• Most people are scared to break from tradition, but deep down they look up to those who do, and they wish they had the courage to do the same. There is much power to be obtained from entering a vacuum.

20. Randomness/Luck
  • Associate with the fortunate and people who hold the personality traits that you want to have. If you want to be more generous, happier or social, associate with those people.

  • We all want good luck but it is more dangerous than bad luck. Bad luck teaches lessons: patience, timing, preparation.

  • Good luck deludes and causes you to be unprepared when your luck will eventually turn.

  • Success makes you believe that your character is the cause of your success and disregards luck and other people's influence.

21. Scarcity
  • Power comes not just from what you do, but what you do not do, stop yourself from getting dragged into the drama.

  • Silence makes others uncomfortable and defensive. They will fill the vacuum with comments that may reveal useful information.

22. Specialization
  • To be indispensable:

    1. Become skilled in a talent or skill that can not easily be replaced.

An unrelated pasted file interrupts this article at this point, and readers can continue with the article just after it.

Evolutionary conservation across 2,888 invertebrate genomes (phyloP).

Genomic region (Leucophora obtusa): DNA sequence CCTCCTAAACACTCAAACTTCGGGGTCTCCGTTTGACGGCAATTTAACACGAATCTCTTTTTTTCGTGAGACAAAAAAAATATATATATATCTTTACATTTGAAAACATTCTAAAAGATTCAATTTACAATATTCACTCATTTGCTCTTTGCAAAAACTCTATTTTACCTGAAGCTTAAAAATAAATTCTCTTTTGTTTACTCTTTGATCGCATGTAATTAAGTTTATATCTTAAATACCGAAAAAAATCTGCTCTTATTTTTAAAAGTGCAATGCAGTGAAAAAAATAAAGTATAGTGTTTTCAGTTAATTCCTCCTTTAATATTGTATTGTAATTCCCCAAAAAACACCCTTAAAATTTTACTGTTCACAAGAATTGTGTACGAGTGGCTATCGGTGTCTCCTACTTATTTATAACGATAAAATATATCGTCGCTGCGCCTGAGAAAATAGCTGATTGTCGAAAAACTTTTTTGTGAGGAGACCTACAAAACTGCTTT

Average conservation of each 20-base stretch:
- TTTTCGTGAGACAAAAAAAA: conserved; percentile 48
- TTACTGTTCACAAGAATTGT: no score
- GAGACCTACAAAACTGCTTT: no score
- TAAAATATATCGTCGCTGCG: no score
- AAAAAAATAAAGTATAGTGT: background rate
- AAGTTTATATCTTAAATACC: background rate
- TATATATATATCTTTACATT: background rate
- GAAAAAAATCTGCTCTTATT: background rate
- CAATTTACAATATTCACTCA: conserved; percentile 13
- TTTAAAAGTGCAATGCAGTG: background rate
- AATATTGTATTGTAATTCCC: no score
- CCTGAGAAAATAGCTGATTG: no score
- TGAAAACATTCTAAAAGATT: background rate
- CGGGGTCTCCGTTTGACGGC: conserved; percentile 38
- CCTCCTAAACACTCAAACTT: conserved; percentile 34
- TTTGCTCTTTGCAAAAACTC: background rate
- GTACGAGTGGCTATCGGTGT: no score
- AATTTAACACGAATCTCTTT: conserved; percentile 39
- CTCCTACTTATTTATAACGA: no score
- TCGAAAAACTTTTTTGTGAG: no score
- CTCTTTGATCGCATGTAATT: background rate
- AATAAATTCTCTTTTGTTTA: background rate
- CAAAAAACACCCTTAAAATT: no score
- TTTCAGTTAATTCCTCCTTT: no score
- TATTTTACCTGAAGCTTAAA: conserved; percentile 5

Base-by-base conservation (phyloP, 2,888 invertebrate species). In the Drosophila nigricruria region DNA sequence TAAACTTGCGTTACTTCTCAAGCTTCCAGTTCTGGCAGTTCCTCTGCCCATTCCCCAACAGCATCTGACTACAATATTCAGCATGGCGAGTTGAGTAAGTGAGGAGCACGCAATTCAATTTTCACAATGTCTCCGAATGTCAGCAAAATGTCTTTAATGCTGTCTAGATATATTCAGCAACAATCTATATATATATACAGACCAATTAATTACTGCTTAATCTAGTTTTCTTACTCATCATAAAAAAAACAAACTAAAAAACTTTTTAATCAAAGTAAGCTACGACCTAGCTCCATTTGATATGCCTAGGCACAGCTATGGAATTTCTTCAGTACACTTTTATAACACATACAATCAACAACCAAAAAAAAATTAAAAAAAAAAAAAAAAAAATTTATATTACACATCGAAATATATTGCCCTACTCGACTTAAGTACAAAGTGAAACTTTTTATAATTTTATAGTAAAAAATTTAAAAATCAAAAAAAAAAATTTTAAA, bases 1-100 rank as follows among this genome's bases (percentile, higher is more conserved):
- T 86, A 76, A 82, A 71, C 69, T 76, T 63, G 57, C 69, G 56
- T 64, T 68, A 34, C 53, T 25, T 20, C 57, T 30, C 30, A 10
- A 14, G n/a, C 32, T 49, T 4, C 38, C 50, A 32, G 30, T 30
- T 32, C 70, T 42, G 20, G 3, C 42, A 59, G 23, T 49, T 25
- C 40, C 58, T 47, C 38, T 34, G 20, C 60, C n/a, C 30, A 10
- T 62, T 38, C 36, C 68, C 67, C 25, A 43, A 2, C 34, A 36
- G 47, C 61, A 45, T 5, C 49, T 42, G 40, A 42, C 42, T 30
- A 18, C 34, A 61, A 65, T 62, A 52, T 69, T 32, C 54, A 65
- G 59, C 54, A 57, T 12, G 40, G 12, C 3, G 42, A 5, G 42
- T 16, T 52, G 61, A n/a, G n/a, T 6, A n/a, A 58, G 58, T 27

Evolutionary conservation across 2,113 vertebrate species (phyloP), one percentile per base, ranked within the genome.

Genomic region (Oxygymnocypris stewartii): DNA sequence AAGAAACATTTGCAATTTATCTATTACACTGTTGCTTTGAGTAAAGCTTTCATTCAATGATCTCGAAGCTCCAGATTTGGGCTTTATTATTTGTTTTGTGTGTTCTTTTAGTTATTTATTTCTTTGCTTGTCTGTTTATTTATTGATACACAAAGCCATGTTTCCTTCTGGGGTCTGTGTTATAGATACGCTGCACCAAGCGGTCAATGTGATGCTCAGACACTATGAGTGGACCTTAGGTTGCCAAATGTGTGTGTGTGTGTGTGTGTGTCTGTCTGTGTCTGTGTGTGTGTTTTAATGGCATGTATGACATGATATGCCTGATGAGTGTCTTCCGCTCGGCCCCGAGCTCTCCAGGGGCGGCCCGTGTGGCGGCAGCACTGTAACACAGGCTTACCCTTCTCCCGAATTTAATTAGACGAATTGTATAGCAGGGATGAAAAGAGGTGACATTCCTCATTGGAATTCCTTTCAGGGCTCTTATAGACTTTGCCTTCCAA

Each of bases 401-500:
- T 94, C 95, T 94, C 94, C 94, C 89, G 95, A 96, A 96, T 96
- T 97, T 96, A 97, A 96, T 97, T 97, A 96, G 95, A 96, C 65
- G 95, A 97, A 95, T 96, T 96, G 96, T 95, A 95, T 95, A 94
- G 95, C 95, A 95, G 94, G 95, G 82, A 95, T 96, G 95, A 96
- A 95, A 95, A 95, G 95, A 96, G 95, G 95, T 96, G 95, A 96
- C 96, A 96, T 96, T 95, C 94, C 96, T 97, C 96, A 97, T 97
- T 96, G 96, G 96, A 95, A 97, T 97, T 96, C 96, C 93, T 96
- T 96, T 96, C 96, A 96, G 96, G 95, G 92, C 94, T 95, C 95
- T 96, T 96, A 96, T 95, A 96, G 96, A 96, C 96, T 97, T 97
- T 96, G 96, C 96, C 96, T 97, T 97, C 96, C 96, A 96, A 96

2. Acquire specialized knowledge.

23. Second-Order Thinking
  • The difference between the Greek Gods and humans was that Greek Gods were thought to have total vision into the future. Humans were seen to be victims of fate, caught up in their emotions in the moment, blind to the future and only seeing current dangers. The most successful humans are the ones who are able to plan for the future and see the benefit of sacrificing current pleasures for payoffs in the future. On a spectrum with animals on one end and Greek gods at the other end, we are in the middle. To be closer to a God we must improve our ability to look into the future.

  • When your mind is free from constant emergencies and emotions you can see more clearly and further into the future.

  • When you have the skill to play 3D chess and to see many moves ahead, you are no longer distracted by your emotions or the need to improvise. This clearness of mind will free you of anxiety, and it's lack of clearness is why so many fail.

24. Status